How this beef farmer manages grassland at 3 critical times of the year
Beef farming just outside Celbridge, Co. Kildare, Sean Roddy – who manages Lyons Demesne – runs a spring-calving suckler herd, aiming to finish steers and heifers (with the exception of replacements) at 18-22 months-of-age.
Average cow weight stands at 600kg, with Sean aiming to maximise weaning weight at 200 days in the calf crop.
Additionally, the 2020-born calves are averaging 1.22kg/day from birth, with the 2019-born calves that will be finished this year averaging 1kg/day since birth.
In the video (below), Sean outlines his different strategies when it comes to managing grass at critical times of the year – spring, mid-season and autumn.
Starting at spring, the calving spread implemented on the farm is matched to the grass-growth curve on the holding.
“Calving on the farm begins on March 1; the rationale behind that is this allows us to turn cattle straight out after calving,” he explains.
“This minimises the amount of high-quality silage I need. If I calve cows any earlier, they will need to be inside and need a higher plane of nutrition which will cost me more.
“It also increases the risk to the calves. By turning calves out anywhere from two days-of-age, it minimises the risks of scours and pneumonia spreading through the herd,” he added.
When it comes to turnout, Sean aims to have cows and calves grazing the driest and most sheltered paddocks on the farm. Once they are turned out they do not return inside and the calving window is kept as tight as possible.
“This year we achieved a 95% six-week calving spread which coincides with having 95% of the herd calved by the end of the first rotation, which makes grassland management easier,” he said.
“Also, having a tighter calving pattern allows cows that extra bit of time at grass before the bull goes in.”
In 2020, there was a month between the last cow calving on the farm to when the bull was introduced to the herd. As a result, this gives the cow a chance to build up her energy reserves, put on condition and start cycling again.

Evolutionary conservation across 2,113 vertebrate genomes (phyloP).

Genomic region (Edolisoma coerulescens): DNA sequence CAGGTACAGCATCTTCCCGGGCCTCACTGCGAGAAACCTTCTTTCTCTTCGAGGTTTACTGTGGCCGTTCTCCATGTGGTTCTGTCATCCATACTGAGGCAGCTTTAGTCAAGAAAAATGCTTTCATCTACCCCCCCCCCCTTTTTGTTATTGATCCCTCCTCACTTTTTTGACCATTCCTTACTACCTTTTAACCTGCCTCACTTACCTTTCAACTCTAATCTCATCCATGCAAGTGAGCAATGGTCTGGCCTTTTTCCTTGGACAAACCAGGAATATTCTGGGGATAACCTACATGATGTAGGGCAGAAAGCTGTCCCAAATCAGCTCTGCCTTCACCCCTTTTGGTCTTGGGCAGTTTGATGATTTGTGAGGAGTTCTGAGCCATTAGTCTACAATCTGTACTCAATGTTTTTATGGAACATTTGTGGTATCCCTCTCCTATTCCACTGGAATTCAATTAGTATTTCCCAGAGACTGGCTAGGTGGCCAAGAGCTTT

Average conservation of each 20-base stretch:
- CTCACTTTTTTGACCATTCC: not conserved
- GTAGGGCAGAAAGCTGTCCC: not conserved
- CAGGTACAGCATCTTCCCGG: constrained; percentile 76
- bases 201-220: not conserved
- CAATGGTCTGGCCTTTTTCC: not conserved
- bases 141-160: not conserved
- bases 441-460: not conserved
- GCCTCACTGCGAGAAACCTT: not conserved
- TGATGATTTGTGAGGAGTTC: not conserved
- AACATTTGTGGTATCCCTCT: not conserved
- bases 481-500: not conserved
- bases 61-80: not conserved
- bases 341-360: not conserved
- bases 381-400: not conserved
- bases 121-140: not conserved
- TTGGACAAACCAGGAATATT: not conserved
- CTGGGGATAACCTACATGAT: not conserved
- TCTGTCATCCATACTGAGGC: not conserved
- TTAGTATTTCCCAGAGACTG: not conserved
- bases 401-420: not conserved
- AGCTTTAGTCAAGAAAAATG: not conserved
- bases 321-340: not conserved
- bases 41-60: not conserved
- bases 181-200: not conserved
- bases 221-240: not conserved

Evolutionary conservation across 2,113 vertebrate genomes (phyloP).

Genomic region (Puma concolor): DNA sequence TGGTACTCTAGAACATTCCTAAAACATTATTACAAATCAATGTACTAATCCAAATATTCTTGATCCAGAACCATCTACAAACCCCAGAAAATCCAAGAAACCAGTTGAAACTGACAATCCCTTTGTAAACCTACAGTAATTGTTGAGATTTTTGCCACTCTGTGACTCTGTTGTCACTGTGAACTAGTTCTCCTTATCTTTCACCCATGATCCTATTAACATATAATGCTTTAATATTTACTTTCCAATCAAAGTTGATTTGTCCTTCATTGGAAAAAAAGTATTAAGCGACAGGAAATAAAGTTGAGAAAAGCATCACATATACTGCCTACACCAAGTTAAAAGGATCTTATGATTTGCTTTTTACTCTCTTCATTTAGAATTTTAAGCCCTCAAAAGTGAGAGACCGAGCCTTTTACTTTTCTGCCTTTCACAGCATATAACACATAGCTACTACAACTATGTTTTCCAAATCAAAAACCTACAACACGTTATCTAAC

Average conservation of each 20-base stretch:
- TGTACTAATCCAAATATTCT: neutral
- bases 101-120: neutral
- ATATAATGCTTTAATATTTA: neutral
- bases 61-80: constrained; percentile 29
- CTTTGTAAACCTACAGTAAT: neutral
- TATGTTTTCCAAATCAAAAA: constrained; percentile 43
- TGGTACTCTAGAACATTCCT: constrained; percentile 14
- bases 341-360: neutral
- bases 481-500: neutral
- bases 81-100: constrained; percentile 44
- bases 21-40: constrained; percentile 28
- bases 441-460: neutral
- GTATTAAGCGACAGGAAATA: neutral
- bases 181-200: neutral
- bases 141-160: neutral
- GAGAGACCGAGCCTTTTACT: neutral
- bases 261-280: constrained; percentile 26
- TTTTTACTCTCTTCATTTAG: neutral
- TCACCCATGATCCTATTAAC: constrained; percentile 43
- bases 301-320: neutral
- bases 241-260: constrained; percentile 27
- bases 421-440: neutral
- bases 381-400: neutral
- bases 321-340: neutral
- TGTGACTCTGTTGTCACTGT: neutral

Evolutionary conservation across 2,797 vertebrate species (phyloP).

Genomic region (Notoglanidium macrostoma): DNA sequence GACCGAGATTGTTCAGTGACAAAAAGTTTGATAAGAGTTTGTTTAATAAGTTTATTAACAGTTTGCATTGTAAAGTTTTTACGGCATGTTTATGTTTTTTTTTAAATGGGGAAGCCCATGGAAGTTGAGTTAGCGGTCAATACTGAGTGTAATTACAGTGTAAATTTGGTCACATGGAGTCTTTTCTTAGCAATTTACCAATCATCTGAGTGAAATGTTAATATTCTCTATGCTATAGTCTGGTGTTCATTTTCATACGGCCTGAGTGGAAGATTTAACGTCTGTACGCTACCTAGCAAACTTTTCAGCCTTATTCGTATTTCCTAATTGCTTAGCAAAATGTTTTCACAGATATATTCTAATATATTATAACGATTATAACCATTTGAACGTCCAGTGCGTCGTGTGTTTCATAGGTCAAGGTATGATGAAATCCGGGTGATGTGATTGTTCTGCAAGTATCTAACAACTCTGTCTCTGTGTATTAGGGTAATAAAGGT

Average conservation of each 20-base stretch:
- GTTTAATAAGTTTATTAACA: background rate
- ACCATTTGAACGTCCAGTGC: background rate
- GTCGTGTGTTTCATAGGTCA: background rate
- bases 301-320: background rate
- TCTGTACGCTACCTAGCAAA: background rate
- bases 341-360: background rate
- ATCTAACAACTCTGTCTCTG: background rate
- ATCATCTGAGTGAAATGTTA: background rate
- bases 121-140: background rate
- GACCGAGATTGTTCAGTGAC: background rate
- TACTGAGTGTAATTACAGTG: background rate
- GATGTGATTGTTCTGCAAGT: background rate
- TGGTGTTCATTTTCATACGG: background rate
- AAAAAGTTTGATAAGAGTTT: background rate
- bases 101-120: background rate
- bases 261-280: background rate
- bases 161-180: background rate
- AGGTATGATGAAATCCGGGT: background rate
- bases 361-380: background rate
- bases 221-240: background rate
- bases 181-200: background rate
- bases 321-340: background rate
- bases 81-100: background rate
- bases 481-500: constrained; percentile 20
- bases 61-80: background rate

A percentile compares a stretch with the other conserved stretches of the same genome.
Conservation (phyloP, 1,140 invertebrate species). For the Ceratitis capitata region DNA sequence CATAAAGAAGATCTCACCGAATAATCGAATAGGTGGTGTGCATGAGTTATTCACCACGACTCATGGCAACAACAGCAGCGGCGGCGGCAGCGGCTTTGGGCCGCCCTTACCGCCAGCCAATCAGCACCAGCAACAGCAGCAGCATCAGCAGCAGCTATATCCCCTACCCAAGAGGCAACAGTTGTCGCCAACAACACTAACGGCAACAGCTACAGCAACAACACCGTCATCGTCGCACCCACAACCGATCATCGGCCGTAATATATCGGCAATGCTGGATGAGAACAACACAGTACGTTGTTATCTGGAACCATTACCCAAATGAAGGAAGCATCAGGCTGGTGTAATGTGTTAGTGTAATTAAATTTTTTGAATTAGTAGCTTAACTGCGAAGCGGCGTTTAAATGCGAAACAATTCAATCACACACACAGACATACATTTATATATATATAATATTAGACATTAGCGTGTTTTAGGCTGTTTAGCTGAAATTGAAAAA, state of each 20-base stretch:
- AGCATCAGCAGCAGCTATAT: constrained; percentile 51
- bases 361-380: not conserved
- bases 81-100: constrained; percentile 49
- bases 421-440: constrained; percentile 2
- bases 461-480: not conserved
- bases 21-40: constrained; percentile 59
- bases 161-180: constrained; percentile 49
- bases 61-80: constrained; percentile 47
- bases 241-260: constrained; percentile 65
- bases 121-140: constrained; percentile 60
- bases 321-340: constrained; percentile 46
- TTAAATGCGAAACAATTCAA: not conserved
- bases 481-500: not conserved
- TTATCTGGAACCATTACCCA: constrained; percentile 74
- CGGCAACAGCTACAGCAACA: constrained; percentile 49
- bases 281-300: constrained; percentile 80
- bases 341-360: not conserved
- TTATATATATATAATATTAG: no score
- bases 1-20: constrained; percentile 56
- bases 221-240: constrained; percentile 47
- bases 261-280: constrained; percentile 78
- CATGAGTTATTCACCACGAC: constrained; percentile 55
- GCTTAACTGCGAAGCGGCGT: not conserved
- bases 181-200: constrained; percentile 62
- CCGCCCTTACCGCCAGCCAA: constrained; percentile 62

Mid-season management is based around keeping good-quality grass in front of the stock at all time, aiming to keep the grass grazed at the three-leaf stage.
“That works out at 1,400-1,500kg DM/ha covers,” Sean added.
A total of five mobs are run on the farm – two groups of cows and calves, a group of bulling heifers, a group of finishing bullocks and a group of finishing heifers with cull cows.
“Having large numbers in fewer groups means that it is easier to move cattle around, graze out paddocks and move on.
“We are trying to keep around 21 days ahead, but in good growing conditions this can be shorter, but we’re trying not to extend it any further,” he explains.
Sean also aims to reach residuals of 4cm when cleaning out paddocks.
Managing grass in the autumn
Autumn grassland management revolves around setting the grazing platform up for the following spring.
“Generally, I will close up around mid-to-late September depending on growth rates and grass supplies.
“I will build covers through weaning cows and calves, so by using my grass wedge and growth rates, I will decide when cows can be weaned and prioritise grass for the calves at that stage.
“The cows will then be dried off and – depending on the weather – will either be housed and fed on a low-energy feed until calving, or follow the calves to graze out residuals fully, while being supplemented with hay or straw to fill them up,” he concluded.